Brace yourself: this is kind of a bad story. Well, it starts off bad and then it gets good but then, it turns bad again. I’m going to tell it anyway because (a) it’s honest and (b) it involves bread (and don’t you think all stories that involve bread should be told? I do). So. I’ll start by saying, there was a week back in early January, a dark week, when I must have tried…
The night before we left for Nashville, just as I was throwing clothes into my suitcase and packing up a bag of snacks that included carrot sticks, blueberries, strawberries and granola (I know, right? party animal that I am), I got a hankering for graham crackers and then, when I clicked over to Twitter just to check in for a second, there was a link to a new post at Roost for, what else, exactly…
To write this post, I was trying to think back to a month ago, when we ate this salad, on a night when I’m almost sure there was still snow on the ground. I guess there must have been, since that was the night my friend Jackie came over for dinner, and she had to grip the stair railings to keep from falling on the ice on her way inside.
But listen to this: Tonight? I drove home with the windows down, the sun beating on me, and I actually was sweating, if you can believe it. All around me, the grass outside is totally green, there are flowers budding that look like lumps of cotton, and the skies are the perfect shade of blue.
I know I’ve said this before, but it is really spring here. Finally. And honestly, I’ve almost forgotten winter.
I think there’s a lot of value in forgetting sometimes. I mean, it’s not good to forget the story your friend told you yesterday at lunch, but it’s pretty great if you can forget the obnoxious thing that guy said to you at work. And this time of year, I am all for forgetting: forgetting the ice, the snow, the cold, the commutes. Forgetting that last time I posted about the weather getting better, it went and snowed.
As I sit at my computer tonight, I hear the rain outside, hitting the window, sloshing on pavement as cars drive by. It smells fresh, earthy, like your hands deep in soil when you’re working in the garden, yet clean, like the glassy drops of dew on grass in the morning. It reminds me this is the time of year when things green, when they begin to grow. All the storms and pounding rain bring us tulips and lilies, leaves on trees, buds on branches.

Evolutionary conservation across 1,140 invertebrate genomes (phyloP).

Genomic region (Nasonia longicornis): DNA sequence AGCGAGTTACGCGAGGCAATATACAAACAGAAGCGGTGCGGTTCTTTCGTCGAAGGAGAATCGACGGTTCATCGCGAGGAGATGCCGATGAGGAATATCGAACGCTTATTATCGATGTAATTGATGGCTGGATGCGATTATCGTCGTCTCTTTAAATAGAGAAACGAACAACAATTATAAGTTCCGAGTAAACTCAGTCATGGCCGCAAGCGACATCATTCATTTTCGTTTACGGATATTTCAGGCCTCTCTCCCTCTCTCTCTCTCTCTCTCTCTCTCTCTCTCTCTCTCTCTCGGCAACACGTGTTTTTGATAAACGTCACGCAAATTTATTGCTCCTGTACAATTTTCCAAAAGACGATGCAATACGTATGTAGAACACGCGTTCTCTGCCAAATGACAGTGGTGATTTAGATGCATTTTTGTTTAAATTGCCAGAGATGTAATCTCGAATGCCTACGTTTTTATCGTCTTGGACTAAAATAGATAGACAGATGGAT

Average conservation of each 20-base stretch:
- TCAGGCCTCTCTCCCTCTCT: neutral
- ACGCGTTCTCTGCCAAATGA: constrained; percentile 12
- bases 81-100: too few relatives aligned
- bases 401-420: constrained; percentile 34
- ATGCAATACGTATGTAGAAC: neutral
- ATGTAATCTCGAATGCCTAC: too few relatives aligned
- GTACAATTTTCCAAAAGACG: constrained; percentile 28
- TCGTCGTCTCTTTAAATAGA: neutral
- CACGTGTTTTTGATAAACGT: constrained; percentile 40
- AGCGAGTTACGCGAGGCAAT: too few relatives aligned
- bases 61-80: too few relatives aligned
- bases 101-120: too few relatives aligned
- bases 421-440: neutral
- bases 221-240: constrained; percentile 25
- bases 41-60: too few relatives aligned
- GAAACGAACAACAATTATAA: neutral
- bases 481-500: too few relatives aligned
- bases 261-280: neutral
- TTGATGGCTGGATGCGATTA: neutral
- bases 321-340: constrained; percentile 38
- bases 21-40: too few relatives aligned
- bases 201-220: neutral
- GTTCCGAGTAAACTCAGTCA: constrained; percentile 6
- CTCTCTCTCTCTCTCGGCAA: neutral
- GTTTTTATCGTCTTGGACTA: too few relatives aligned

And it’s funny how, a few months ago, when I scraped ice off my car and skidded down the expressway, I didn’t believe this time would come again. At its darkest, winter was unending, hopeless—in that way, a little like life, sometimes.
Maybe it’s because I’ve been thinking about dreams lately—the big ones we make as children, unashamedly, be they astronaut or firefighter or surgeon. Everything’s sunshine and rainstorms and possibility, then. But as we get older and things seem more difficult, it becomes easier to lose yourself to discouragement, to long, cold afternoons under blankets in bed, metaphorically or not.
Come spring, I think of the cycles of life, the beginning and ending and beginning again. And I see a precious truth that no matter how bad things can seem, they can change.
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Saturday night, I saw the San Antonio Spurs beat the Chicago Bulls, at the first professional basketball game I’ve ever attended in my life. We were in the front row, and when the Spurs players came out to warm up, they stopped to greet fans right in front of us, turning to crowds of pen-holding kids waving their arms and papers, competing for a chance to get an autograph.
Early into the night, I told my friend the red-headed guy looks like Charlie Crews from Life, and then in the game, I saw him score a lot of points. But I think it was when some fellow Chicagoan started booing him that I knew I liked Bonner (for the record, I think you sound like you’re two years old when you boo someone for playing well). Sean Elliot, such a classy guy, took a picture with my friend, who is the biggest fan of the Spurs I know, maybe the biggest fan there is. Ime Udoka chatted with some kids who made a sign for him. And Tony Parker, after speaking French to some girls who said Ça va? to him, smiled right at me, inches away.
I’m not usually one to like things immediately, but, after a night like that, you wouldn’t blame me for becoming something of a Spurs fan myself, would you?
I think the one thing I’ve discovered about basketball fans is the same thing I know about any other kind of fans, even cooking ones. Finding something you really like—that you connect with—happens rarely enough that we like to latch onto it when it does. For people who love a sports team, maybe they love the city it comes from, maybe they love the individuals who play on it, maybe they want the camaraderie of spending a Saturday night with a bunch of people, cheering for the same cause. (I’m still pretty new to this crowd, so I’m just guessing here.)